The Lowcountry marshes and thick undergrowth of coastal South Carolina hide a multitude of evils. The reader is quickly pulled into the investigation as Slade and her auditor/friend Monroe try to find the tomato farmer who (supposedly) signed the loan, and search his property for equipment, but are quickly turned away by Very Scary People. No sign of the owner, but the terrified worker are emaciated. Slade pegs them as "slaves" and worries that her friend, who is too smart to screw up may have screwed up big time.
Then the investigation turns deadly as the borrower's body parts and remains of his shrimp boat are found off the South Carolina coast, and Slade's boyfriend USDA investigator Wayne Largo shows up to get to the bottom of an increasingly difficult problem that moves from the tomato patch to human trafficking, drugs, and murder.
Very good read; I look forward to Number 3 due out this February.
Hope Clark's Tidewater Murder gives the reader another page-turner mystery in the Carolina Slade series. From beginning to end, the action never stops. Action comes both physically and emotionally in this book, giving it a more human quality than most mysteries.
Carolina Slade’s friendship with co-worker Savannah Conroy at the state Agriculture office takes the first test, which continues throughout the story. Others try repeatedly to remove Slade from the case due to her friendship, but she pursues on in trying to prove Savannah innocent. They eventually still go out to dinners and for drinks in the process of finding out who actually did the crime. Savannah proves the friendship true by helping Slade through her other personal trials.
Slade must also navigate not only working, but romantic relations with Wayne. He tries many times to remove her from the case at hand but out of possible conflict of interest and his own interest in her. Savannah helps in this department by giving Slade a place to turn when another male agent, Monroe, acts upon his feelings for Slade and almost distracts her from her primary relationship with Wayne. The relationship between them, even when sexual, receives very tasteful descriptions to show its secondary, yet important, place in the story.
In these ways, Tidewater Murder shows how psychology plays an important role in mystery writing. Relationships take prominent places in showing how solving a crime needs human elements to flow as life does. This makes the novel easier for the reader to relate with and keeps her coming back for more.
Hope comes at her mystery from a different direction--not from professional law enforcement or from amateur sleuths, but from the direction of a federal investigator from the Department of Agriculture. Yep, this story took place in the world of tomatoes. And who knew how nerve-racking tomato crops could be?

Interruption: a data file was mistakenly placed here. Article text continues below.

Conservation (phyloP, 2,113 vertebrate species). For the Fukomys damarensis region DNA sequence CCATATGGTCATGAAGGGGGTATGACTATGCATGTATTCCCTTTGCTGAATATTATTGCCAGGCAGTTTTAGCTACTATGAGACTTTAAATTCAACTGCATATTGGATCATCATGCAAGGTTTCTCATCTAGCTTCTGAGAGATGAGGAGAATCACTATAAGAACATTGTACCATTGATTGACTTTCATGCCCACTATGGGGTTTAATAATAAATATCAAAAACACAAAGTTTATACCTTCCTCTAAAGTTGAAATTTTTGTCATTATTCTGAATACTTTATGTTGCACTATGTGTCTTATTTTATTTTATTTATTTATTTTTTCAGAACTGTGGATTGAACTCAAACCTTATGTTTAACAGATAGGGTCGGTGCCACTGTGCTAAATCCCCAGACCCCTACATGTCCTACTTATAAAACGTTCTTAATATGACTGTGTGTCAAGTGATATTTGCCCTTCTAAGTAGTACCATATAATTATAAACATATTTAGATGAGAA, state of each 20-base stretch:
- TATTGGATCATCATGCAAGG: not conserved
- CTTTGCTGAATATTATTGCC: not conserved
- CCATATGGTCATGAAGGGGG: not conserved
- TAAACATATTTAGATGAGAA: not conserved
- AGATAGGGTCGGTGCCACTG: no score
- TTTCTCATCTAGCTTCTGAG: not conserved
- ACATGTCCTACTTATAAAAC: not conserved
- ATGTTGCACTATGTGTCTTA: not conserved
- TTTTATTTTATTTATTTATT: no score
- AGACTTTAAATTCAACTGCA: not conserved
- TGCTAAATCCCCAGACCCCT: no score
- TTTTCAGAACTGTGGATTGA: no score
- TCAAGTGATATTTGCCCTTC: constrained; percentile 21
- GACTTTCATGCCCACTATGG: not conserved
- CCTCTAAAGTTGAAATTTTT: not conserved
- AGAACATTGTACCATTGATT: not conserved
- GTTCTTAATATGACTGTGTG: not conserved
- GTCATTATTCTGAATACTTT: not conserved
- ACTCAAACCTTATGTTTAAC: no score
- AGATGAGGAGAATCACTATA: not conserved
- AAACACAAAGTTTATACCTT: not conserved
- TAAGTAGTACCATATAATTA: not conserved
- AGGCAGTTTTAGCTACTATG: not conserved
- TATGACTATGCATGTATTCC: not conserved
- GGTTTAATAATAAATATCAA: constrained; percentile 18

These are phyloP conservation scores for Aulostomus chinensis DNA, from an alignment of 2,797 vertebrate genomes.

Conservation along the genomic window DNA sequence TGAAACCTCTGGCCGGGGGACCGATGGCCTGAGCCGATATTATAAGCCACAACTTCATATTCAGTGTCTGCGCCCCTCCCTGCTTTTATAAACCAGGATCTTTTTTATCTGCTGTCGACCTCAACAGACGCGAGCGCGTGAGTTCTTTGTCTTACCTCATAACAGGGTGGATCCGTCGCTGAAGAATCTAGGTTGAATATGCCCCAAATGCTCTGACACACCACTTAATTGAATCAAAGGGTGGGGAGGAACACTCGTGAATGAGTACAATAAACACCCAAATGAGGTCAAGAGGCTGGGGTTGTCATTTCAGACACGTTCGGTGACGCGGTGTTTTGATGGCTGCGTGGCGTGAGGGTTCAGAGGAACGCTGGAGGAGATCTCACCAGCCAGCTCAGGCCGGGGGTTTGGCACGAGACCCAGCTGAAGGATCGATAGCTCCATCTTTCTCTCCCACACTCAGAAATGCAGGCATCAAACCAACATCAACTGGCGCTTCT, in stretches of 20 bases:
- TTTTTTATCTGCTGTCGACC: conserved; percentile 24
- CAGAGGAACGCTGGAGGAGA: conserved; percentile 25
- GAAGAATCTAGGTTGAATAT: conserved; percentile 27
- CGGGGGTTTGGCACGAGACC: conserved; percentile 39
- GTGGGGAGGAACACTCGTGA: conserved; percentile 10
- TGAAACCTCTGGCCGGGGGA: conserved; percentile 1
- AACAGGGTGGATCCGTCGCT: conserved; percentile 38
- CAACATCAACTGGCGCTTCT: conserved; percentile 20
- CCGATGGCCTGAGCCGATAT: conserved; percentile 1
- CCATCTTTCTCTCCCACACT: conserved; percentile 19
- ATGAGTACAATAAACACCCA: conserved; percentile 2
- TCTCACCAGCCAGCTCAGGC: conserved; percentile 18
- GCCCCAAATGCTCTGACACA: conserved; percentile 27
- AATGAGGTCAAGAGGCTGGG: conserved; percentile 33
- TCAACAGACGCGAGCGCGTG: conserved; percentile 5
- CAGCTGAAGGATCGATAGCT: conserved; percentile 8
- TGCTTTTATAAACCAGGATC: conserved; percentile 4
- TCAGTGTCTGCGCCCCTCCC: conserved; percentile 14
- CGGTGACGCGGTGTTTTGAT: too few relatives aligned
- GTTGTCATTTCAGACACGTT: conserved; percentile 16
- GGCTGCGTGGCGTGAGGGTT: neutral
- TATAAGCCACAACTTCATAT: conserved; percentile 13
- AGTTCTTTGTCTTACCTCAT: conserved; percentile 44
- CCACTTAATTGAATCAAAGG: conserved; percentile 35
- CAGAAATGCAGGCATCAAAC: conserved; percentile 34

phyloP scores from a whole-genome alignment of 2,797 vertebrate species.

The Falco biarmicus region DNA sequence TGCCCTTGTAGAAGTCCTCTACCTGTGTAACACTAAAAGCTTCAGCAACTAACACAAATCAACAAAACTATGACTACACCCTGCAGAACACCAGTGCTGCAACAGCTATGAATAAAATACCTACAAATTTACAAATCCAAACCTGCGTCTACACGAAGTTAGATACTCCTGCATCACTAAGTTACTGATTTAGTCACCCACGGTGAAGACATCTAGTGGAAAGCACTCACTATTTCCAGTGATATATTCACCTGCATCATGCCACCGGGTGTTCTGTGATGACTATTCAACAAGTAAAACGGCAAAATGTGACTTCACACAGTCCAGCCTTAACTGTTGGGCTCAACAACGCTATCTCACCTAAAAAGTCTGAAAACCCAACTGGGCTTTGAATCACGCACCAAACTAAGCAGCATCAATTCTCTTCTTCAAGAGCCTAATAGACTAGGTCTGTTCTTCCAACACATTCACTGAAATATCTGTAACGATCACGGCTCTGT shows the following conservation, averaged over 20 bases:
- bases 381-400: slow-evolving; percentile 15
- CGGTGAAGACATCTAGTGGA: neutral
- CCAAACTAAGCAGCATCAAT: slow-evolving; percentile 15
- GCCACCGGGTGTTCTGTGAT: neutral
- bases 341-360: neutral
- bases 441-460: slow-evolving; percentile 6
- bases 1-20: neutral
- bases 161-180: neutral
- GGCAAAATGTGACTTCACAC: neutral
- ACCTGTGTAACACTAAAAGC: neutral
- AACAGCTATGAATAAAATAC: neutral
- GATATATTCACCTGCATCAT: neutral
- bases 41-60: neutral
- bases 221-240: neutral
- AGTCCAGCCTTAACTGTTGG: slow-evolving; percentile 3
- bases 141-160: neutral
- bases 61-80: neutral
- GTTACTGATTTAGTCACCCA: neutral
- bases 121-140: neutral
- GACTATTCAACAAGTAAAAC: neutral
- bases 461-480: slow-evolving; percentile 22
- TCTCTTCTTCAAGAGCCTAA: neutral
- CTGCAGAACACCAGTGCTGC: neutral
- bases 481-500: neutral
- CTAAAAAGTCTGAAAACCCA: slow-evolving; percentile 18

When the papers for a loan sport different signatures, Slade's best friend, an ag agent in Beaufort, SC, becomes suspected of embezzlement and fraud. Slade investigates, intent on proving her friend innocent of all wrong-doing. The case gets complicated when a tomato farmer dies in a shrimp boat explosion. Murder takes the case out of Slade's hands and drops it squarely in the hands of her lover and colleague, Senior Special Agent Wayne Largo. Slade is supposed to stop investigating, but she doesn't. Of course. Soon, she's tangled in the dark world of drugs, slavery, and murder. Her fumbling investigation puts her in the line of fire.
Tidewater Murder is a whodunit populated by realistic, and sometimes eccentric people. Slade is a widowed mother of two with a career that frequently takes her out of town. Her friend Savvy is smart and sophisticated, but dumb enough to fall again for a guy she should've kept at arm's length the first time. Fellow investigator Monroe, with his barely concealed crush on Slade, is caring and straight-laced and totally dedicated to the woman who considers him only a friend. Wayne is both no-nonsense and romantic, and the sparks between him and Slade added spice to a novel full of wit and tension.
It is hard to put down “Tidewater Murder”, the second book in the Carolina Slade mystery series. Author C Hope Clark writes with a fast-paced, page-a-minute style that keeps the story moving and the reader on edge. Every word, every sentence drives the story forward. As a follow up to “Lowcountry Bribe”, it builds on the suspense, crackling with anticipation in both plot and character.
Best friends, romantic interest with a professional conflict and single motherhood blend seamlessly in the professionally driven and loyal character of Carolina Slade. Her best friend, Savannah Conroy, is implicated of fraud and Carolina heads to her aid. She goes despite the potential professional conflict investigating her best friend. Once there, the investigation exposes criminal activity and the line is further blurred as Special Agent Wayne Largo – the special man in Carolina’s life – joins the investigation.
The stakes raise and plot thickens as the investigation delves from loan fraud into drugs, human trafficking and murder. Carolina remains undeterred as professional and physical threats escalate, driven by clearing her friend’s name and doing the right thing. Wayne cites a conflict of interest to get her off the case but that does not stop her. She continues to investigate, each clue muddying the waters until sudden clarity hits in a striking climax.
The setting adds to the story, an important backdrop to the high-tension action and character actions and interactions. Clark has once again pulled off an amazing story that hits every mark.